Original Article Written By: Robert Sanders
Summarized By: Neurobit
How you slept, what you ate for breakfast, and the amount of physical activity you engaged in the day before have more to do with your morning alertness than you think. Research done by scientists Raphael Vallat, Matthew Walker, and their colleagues at the University of California, Berkeley brings attention to factors that impact feelings of morning grogginess.
In the study, 833 participants were given a variety of breakfast meals and were asked to wear a wristwatch to record their physical activity and sleep quality, write down what they ate, and keep track of their levels of alertness throughout the day. At the end of the experiment, the researchers found that a combination of what breakfast food participants ate, their level of physical activity the day before, and how long and late into the morning individuals slept influenced their alertness in the mornings.
In a separate study testing specifically the type of food that promotes the best morning alertness, Vallat and Walker compared the effects of a standardized breakfast, with moderate amounts of fat and carbohydrates, to a high protein, high carbohydrate or high sugar breakfast. They found that when given this sugar-infused breakfast, participants struggled with sleepiness. “We have known for some time that a diet high in sugar is harmful to sleep, not to mention being toxic for the cells in your brain and body,” Walker mentioned. “However, what we have discovered is that, beyond these harmful effects on sleep, consuming high amounts of sugar in your breakfast, and having a spike in blood sugar following any type of breakfast meal, markedly blunts your brain's ability to return to waking consciousness following sleep.”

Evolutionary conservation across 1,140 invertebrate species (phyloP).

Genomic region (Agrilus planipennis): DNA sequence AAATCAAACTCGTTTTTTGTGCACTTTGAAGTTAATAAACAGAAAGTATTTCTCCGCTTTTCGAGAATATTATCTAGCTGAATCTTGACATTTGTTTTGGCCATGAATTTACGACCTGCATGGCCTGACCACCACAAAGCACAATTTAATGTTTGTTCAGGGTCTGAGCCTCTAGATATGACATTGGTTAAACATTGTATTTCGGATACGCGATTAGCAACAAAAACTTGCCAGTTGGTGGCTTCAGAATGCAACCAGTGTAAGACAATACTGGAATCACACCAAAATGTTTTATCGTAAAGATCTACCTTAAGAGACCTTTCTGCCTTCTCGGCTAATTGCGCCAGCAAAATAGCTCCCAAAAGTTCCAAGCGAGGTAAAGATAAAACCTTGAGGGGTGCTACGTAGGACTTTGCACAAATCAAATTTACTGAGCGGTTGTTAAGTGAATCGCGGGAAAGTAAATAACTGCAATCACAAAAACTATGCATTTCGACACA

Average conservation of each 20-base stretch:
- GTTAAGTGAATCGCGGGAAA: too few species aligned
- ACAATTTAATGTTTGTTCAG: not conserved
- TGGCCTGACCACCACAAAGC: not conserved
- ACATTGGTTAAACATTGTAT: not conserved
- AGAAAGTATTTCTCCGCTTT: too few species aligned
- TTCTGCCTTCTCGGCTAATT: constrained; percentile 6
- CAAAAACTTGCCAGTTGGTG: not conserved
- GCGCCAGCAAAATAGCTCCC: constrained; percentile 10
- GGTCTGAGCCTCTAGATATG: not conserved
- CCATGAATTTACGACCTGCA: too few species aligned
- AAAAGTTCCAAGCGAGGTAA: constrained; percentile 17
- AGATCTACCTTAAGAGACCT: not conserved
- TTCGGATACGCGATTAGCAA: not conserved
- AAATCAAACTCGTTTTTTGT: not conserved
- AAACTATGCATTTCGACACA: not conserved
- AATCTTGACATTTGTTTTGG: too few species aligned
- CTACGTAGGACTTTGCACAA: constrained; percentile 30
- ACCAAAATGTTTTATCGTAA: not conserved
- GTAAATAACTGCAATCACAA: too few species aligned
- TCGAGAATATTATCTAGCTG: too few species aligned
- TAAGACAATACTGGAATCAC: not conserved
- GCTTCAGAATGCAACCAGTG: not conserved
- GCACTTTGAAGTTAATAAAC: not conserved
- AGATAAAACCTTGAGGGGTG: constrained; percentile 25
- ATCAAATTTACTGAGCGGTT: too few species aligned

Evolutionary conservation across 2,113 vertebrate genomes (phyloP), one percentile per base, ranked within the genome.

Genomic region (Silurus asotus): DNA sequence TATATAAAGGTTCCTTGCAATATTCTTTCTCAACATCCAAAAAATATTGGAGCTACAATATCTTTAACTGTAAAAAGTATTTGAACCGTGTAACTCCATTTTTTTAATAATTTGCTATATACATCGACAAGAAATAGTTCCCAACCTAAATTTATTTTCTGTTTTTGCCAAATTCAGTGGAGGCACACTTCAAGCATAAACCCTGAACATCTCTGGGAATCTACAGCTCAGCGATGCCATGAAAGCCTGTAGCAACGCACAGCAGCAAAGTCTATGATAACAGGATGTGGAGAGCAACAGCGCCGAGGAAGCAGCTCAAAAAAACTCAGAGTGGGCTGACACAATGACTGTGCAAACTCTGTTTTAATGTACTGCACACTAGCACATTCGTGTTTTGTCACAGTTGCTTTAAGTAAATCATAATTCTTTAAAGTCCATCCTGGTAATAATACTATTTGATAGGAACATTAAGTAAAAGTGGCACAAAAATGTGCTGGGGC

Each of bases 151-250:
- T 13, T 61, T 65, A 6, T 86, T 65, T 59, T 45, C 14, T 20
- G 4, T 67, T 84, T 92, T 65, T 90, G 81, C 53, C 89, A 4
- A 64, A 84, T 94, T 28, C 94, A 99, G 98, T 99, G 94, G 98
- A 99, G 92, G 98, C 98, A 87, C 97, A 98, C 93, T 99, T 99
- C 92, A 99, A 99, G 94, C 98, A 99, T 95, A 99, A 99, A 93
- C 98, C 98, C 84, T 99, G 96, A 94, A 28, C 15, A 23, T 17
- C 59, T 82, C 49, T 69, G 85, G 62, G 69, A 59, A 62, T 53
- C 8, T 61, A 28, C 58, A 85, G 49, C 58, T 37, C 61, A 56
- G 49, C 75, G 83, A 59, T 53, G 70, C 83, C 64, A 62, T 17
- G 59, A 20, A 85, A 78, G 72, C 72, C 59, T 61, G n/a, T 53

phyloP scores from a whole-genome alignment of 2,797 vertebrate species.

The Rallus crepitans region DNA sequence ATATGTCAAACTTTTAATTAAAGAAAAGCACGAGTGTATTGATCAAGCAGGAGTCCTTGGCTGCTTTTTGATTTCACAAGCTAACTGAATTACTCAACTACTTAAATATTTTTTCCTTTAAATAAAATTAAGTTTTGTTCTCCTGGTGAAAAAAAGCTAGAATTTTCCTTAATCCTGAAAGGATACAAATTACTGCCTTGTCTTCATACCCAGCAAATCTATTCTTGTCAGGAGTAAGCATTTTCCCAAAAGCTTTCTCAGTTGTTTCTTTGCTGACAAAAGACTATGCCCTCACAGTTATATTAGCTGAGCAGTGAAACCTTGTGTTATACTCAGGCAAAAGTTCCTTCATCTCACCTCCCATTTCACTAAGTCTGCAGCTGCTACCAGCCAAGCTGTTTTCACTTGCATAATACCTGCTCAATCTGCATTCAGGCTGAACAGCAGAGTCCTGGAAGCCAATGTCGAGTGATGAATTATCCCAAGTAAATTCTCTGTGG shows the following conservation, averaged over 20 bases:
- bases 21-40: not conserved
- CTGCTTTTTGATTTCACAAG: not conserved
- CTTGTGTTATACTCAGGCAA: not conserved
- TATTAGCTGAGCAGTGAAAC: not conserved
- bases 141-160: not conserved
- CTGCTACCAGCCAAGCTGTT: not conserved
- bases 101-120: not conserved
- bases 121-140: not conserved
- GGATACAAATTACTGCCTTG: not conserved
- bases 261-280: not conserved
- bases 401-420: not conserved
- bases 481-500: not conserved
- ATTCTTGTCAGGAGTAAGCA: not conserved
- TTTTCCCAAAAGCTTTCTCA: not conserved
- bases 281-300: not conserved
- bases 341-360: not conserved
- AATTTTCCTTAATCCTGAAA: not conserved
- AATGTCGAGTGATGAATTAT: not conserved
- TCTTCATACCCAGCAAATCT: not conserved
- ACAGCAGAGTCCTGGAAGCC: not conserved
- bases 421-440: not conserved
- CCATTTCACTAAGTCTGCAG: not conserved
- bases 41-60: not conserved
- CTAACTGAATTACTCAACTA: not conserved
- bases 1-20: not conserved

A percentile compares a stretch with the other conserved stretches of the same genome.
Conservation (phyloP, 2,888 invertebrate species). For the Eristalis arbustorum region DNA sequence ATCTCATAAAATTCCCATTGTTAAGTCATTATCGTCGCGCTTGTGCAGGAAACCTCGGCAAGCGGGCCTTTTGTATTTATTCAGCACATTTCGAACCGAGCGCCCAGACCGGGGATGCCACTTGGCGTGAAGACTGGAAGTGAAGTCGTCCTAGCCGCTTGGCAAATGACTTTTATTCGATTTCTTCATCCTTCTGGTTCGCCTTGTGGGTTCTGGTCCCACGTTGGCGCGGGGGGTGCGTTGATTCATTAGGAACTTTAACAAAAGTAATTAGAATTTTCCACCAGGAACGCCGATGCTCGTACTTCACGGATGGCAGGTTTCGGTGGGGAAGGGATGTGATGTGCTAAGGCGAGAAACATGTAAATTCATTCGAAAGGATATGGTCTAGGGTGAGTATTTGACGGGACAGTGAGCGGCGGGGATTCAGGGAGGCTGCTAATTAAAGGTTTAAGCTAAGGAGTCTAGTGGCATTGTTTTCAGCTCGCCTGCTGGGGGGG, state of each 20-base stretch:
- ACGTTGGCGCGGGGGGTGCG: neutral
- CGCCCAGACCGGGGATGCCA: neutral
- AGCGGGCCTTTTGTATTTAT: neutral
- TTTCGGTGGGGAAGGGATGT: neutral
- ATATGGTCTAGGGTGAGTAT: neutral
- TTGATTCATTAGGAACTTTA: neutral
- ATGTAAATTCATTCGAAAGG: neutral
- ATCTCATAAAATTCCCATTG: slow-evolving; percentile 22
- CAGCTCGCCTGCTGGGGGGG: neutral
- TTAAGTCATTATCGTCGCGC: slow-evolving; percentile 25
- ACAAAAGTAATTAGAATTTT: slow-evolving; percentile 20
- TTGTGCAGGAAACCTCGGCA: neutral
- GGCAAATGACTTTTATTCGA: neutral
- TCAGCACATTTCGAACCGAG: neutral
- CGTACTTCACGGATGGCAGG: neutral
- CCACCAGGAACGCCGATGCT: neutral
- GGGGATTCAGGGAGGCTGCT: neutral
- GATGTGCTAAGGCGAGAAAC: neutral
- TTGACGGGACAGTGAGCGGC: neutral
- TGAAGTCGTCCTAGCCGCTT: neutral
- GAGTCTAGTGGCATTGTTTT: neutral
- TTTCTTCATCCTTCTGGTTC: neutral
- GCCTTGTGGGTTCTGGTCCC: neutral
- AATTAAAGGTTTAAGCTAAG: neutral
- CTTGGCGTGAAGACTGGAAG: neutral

Additionally, the results of Vallet and Walker’s research found that sleeping later or longer than usual resulted in participants becoming alert quicker after waking up. To better transition from feelings of grogginess to cognitive alertness in the mornings, the researchers recommend getting seven to nine hours of sleep a night.
Furthermore, the researchers and their colleagues tested the relationship between genetics and alertness in the morning through a twin study. The data from this study showed that genetics has a minor role in alertness level, explaining only around 25% of the differences among people.
Lastly, the researchers explained the potential impacts exercise can have on morning alertness. They noted that physical activity is known to have positive effects on alertness and mood levels. Therefore, the high correlation they found between alertness and mood level in their experiment was not surprising. Exercise is also known to improve sleep quality as can be seen in past research. For this reason, the researchers suggest that exercising the day before will help individuals sleep better and thus be more awake the following morning and throughout the day.
Sanders, R. (2022, November 29). Scientists discover secret to waking up alert and refreshed. UC Berkeley News. Retrieved December 9, 2022, from https://news.berkeley.edu/2022/11/29/scientists-discover-secret-to-waking-up-alert-and-refreshed/
Vallat, R., Berry, S.E., Tsereteli, N. et al. How people wake up is associated with previous night’s sleep together with physical activity and food intake. Nat Commun 13, 7116 (2022). https://doi.org/10.1038/s41467-022-34503-2